Here's what CDC says about malaria in BZ

Posted By: Lan Sluder/Belize First

Here's what CDC says about malaria in BZ - 04/26/02 03:56 PM

Malaria Information for Travelers to Mexico and Central America

Transmission and Symptoms
Malaria is a serious disease transmitted to humans by the bite of an infected female Anopheles mosquito. Symptoms may include fever and flu-like illness, including chills, headache, muscle aches, and fatigue. Malaria may cause anemia and jaundice. P. falciparum infections, if not promptly treated, may cause kidney failure, coma, and death. Malaria can often be prevented by using antimalarial drugs and by using protection measures to prevent mosquito bites. However, in spite of all protective measures, travelers may still develop malaria.
Malaria symptoms will occur at least 7 to 9 days after being bitten by an infected mosquito. Fever in the first week of travel in a malaria-risk area is unlikely to be malaria; however, any fever should be promptly evaluated.
Travelers who become ill with a fever or flu-like illness while traveling in a malaria risk area and up to 1 year after returning home should seek prompt medical attention and should tell the physician their travel history.
Malaria Risk by Country
Belize: All, except no risk in Belize City. Costa Rica: Risk in the provinces of Alajuela, Limon, Guanacaste, and Heredia. No risk in Limon City. El Salvador: Rural areas of the departments of Santa Ana, Ahuachapan, and La Union. Guatemala: Rural only, except no risk at altitudes higher than 1,500 meters (4,921 feet). Honduras: Rural areas only, including Roatan and other Bay Islands. Mexico: Risk in all rural areas, including resorts in the rural areas, of the following states: Campeche, Chiapas, Guerrero, Michoacan, Nayarit, Oaxaca, Quintana Roo, Sinaloa, and Tabasco. In addition, risk exists in Jalisco State (in its mountainous northern area only). Risk also exists in an area between 24° north and 28° north latitude and 106° west and 110° west longitude. This area is rarely visited by tourists and includes parts of the states of Sonora, Chihuahua, and Durango. No malaria risk along the United States-Mexico border. No malaria risk in the major resorts along the Pacific and Gulf coasts, although tourists should use insect repellent and other anti-mosquito measures. Nicaragua: Rural areas only; however, risk exists in the outskirts of Managua. Panama: Risk in rural areas of three provinces: Bocas del Toro, Darien, and San Blas. No risk in Panama City or in the former Canal Zone.
Chloroquine (brand name Aralen®) is the recommended drug for most travelers to risk areas in

* Belize 
* Costa Rica
* El Salvador
* Guatemala
* Honduras
* Mexico
* Nicaragua
* Panama, in the Bocas del Toro Province (other provinces, see below)

Directions for use

* The adult dosage is 500 mg (salt) chloroquine phosphate once a week.
* Take the first dose of chloroquine 1 week before arrival in the malaria-risk area.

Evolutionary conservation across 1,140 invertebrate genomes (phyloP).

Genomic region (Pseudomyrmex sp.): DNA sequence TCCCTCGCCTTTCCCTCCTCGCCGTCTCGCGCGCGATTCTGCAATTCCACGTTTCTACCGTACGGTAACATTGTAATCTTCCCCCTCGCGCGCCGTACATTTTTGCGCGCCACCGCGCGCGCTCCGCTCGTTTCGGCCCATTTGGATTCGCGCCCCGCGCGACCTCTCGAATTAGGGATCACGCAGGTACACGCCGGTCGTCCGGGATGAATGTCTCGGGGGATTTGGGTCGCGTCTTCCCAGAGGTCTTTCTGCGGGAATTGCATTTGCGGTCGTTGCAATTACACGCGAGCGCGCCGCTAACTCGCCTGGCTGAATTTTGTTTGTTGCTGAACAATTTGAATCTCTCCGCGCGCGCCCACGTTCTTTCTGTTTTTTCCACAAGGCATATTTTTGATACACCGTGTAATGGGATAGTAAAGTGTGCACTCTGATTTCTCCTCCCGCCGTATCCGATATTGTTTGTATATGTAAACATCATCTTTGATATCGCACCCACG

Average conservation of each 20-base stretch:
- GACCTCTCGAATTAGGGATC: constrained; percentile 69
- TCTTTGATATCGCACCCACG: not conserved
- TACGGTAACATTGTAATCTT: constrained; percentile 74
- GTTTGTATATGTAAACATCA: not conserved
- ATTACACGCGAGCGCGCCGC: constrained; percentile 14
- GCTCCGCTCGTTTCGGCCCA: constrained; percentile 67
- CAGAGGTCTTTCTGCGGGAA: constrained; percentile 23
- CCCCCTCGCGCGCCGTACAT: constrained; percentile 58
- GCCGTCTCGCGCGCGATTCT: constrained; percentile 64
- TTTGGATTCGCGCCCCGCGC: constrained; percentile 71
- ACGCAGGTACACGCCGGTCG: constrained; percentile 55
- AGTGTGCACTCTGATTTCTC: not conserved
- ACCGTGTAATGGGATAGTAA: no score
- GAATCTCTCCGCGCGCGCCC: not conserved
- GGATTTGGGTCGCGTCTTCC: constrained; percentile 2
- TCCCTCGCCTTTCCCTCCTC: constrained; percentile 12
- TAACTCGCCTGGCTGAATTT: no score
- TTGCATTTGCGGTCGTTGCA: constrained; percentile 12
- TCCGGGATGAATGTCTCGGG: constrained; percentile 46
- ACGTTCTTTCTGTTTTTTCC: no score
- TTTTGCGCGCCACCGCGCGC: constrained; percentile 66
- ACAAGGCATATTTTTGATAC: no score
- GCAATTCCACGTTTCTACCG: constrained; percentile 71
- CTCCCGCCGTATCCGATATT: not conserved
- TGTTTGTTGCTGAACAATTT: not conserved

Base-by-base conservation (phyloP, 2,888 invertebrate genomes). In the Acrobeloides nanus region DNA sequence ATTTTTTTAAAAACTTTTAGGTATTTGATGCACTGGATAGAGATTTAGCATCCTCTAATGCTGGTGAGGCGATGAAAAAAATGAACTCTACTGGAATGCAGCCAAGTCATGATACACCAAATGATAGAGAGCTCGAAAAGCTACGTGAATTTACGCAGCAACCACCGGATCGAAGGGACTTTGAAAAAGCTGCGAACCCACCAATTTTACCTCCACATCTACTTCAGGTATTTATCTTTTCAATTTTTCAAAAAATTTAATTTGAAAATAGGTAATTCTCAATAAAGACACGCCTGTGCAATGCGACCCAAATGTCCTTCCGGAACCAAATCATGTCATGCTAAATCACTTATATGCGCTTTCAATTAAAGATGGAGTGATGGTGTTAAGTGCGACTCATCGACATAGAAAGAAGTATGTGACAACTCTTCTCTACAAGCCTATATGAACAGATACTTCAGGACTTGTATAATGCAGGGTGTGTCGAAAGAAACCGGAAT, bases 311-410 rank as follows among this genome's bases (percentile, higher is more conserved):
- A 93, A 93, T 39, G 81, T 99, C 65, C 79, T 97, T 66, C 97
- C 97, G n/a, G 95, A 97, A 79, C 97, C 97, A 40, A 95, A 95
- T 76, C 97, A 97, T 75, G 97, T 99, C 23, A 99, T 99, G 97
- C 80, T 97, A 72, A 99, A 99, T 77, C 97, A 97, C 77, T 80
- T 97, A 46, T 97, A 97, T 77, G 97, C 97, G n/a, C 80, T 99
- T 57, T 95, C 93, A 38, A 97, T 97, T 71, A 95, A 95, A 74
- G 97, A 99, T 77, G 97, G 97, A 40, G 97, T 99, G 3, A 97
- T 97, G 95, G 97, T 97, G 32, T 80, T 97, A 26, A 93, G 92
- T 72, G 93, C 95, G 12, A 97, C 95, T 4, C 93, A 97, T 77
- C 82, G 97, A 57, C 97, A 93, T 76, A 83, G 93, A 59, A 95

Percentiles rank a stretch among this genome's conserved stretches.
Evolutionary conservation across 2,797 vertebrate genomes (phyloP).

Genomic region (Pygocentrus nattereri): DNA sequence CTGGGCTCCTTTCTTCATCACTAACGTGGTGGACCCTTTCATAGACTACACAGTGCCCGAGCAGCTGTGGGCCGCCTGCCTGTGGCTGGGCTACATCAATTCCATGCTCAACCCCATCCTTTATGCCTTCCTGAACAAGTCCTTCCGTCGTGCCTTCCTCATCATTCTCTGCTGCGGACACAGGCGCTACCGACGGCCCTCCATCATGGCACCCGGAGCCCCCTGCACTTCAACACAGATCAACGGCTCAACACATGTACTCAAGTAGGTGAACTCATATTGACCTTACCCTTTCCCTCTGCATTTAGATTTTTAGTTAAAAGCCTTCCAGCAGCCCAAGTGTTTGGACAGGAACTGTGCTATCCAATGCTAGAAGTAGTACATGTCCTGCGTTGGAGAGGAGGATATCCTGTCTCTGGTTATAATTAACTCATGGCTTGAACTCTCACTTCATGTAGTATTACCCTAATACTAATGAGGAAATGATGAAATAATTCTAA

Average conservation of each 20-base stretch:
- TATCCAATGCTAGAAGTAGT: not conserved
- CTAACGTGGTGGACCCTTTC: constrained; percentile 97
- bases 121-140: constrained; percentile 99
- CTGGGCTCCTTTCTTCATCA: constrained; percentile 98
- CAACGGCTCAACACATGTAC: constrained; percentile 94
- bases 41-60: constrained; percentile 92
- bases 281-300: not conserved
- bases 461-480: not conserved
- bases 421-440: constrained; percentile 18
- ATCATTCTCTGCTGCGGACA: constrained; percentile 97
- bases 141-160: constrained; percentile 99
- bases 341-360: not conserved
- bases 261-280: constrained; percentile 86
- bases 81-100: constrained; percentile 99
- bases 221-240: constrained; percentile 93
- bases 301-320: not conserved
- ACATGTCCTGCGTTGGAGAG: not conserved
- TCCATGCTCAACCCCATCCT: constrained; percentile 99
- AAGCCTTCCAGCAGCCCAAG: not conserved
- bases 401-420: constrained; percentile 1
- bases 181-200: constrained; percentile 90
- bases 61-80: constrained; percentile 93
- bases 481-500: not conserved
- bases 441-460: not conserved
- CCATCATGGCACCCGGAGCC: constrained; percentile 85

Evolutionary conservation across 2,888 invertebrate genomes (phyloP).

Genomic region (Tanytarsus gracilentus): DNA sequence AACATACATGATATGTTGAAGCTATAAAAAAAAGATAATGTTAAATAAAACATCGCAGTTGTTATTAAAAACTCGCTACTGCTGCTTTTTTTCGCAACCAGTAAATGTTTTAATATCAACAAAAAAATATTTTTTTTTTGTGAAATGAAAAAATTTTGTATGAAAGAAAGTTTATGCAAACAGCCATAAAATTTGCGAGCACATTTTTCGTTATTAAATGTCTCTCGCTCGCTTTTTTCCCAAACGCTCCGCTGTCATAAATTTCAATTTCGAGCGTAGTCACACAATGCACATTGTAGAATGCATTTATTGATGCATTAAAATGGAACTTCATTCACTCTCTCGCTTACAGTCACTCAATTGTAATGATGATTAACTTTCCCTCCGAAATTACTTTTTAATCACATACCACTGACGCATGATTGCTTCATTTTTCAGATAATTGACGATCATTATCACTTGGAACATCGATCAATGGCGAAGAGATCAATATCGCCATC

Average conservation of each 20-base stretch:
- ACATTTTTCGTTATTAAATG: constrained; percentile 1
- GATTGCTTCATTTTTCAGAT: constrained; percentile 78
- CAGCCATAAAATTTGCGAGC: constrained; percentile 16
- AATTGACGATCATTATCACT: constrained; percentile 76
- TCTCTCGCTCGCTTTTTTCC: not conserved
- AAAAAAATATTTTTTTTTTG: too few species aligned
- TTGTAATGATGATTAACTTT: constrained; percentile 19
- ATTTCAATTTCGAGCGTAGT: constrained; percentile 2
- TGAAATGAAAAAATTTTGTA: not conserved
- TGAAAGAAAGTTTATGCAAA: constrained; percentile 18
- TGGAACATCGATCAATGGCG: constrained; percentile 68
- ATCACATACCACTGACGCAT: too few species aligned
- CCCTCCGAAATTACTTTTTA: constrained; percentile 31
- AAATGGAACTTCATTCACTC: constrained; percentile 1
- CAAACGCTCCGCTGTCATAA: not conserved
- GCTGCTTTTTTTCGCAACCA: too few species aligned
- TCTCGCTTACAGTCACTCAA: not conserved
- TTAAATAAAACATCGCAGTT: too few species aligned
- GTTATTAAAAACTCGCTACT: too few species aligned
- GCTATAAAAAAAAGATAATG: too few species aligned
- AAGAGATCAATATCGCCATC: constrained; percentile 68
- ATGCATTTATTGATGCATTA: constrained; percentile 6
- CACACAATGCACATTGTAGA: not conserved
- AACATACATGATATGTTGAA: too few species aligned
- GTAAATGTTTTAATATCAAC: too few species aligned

* Take chloroquine once a week, on the same day of the week, while in the malaria-risk area.
* Take chloroquine once a week for 4 weeks after leaving the malaria-risk area.
* Chloroquine should be taken on a full stomach to lessen nausea.

Chloroquine side effects
Although side effects are rare, nausea and vomiting, headache, dizziness, blurred vision, and itching can occur. Chloroquine may worsen the symptoms of psoriasis.
Travelers to the Darien and San Blas provinces, including the San Blas Islands, of Panama should take one of the following antimalarials: mefloquine (Lariam®), doxycycline, or Malarone™.
Mefloquine (brand name Lariam®)

Preventing Insect Bites
Protect yourself from mosquito bites. Prevent mosquito bites by wearing long-sleeved shirts and long pants; apply insect repellent to exposed skin. Mosquitoes that transmit malaria bite between dusk and dawn. Use insect repellents that contain DEET.
When using repellent with DEET, follow these precautions:

* Always use according to label directions.
* Use only when outdoors and wash skin after coming indoors.
* Do not breathe in, swallow, or get into the eyes.
* Do not put on wounds or broken skin.
* Use a concentration of 30% to 35%.

Travelers who will not be staying in well-screened or air-conditioned rooms should use a pyrethroid-containing flying-insect spray in living and sleeping areas during evening and nighttime hours. In addition, travelers should take additional precautions, including sleeping under mosquito netting (bed nets). Bed nets sprayed with the insecticide permethrin are more effective. In the United States, permethrin is available as a spray or liquid to treat clothes and bed nets. Bed nets may be purchased that have already been treated with permethrin. Permethrin or another insecticide, deltamethrin, may be purchased overseas to treat nets and clothes.
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